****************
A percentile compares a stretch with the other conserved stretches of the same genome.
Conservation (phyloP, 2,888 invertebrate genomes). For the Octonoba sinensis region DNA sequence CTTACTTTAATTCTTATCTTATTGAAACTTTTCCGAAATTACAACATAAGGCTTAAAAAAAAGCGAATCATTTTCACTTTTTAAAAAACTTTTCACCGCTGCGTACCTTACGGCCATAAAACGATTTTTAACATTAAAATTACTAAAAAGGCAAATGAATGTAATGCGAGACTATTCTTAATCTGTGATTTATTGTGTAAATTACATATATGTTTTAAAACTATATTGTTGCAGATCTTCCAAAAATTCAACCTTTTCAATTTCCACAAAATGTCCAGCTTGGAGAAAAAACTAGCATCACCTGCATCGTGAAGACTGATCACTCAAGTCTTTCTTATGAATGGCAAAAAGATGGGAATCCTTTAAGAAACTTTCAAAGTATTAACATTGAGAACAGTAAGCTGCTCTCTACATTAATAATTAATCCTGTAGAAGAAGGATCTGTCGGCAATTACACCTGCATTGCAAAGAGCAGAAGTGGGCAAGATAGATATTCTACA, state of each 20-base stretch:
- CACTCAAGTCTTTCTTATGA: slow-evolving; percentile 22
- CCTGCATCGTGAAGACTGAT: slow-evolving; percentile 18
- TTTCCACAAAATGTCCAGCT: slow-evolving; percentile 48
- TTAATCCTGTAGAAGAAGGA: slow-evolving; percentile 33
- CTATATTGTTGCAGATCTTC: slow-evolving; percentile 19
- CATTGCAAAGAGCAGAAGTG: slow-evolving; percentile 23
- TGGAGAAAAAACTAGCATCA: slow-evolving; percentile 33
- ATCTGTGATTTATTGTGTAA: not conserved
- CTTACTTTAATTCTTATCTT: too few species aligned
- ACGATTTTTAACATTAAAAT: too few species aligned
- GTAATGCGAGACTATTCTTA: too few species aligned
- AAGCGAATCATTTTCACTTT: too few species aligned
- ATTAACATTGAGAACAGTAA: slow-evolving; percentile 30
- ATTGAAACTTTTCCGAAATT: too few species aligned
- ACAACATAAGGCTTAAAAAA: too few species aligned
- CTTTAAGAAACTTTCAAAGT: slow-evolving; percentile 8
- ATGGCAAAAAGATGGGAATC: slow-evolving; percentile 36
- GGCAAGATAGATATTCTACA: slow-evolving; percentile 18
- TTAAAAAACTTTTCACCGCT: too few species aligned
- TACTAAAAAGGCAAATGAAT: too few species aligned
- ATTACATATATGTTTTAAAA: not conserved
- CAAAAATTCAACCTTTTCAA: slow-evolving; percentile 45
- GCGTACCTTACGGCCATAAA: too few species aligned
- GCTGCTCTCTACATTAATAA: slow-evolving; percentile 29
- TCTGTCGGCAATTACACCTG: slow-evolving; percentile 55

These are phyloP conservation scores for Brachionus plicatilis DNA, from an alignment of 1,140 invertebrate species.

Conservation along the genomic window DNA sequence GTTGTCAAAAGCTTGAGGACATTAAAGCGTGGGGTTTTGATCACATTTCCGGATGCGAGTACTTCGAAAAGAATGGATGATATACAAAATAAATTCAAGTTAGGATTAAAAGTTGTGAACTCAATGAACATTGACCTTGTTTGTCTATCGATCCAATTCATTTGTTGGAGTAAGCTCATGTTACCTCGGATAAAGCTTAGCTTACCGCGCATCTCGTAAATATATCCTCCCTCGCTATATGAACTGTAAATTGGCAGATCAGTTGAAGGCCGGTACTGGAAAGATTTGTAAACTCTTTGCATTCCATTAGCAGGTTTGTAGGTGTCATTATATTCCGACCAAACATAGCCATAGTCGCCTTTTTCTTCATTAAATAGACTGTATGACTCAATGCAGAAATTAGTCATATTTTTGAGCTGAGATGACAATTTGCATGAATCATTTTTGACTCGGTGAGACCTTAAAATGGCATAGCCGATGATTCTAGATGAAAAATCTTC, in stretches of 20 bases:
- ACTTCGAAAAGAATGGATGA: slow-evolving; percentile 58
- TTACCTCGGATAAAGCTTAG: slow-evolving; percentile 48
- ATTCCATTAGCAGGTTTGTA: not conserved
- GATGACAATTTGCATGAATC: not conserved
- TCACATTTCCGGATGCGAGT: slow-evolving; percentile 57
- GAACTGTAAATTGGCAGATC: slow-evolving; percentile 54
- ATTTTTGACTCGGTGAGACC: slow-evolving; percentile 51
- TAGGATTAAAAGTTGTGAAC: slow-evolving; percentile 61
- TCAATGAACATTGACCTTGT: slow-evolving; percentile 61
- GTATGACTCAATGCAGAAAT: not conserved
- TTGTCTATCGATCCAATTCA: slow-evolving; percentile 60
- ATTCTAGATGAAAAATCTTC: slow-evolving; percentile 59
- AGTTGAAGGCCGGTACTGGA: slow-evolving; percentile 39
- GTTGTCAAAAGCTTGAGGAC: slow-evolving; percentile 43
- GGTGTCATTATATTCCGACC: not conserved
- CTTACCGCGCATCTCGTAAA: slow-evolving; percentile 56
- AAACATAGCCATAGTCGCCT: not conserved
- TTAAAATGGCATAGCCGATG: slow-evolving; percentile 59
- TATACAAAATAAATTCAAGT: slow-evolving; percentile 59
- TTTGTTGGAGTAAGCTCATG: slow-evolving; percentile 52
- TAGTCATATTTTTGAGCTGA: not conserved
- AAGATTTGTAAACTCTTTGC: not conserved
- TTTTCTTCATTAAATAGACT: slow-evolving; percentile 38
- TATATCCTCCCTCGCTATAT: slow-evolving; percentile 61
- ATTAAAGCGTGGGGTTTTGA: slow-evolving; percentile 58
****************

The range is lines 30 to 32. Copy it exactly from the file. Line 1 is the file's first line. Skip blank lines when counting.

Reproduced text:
- ACTTCGAAAAGAATGGATGA: slow-evolving; percentile 58
- TTACCTCGGATAAAGCTTAG: slow-evolving; percentile 48
- ATTCCATTAGCAGGTTTGTA: not conserved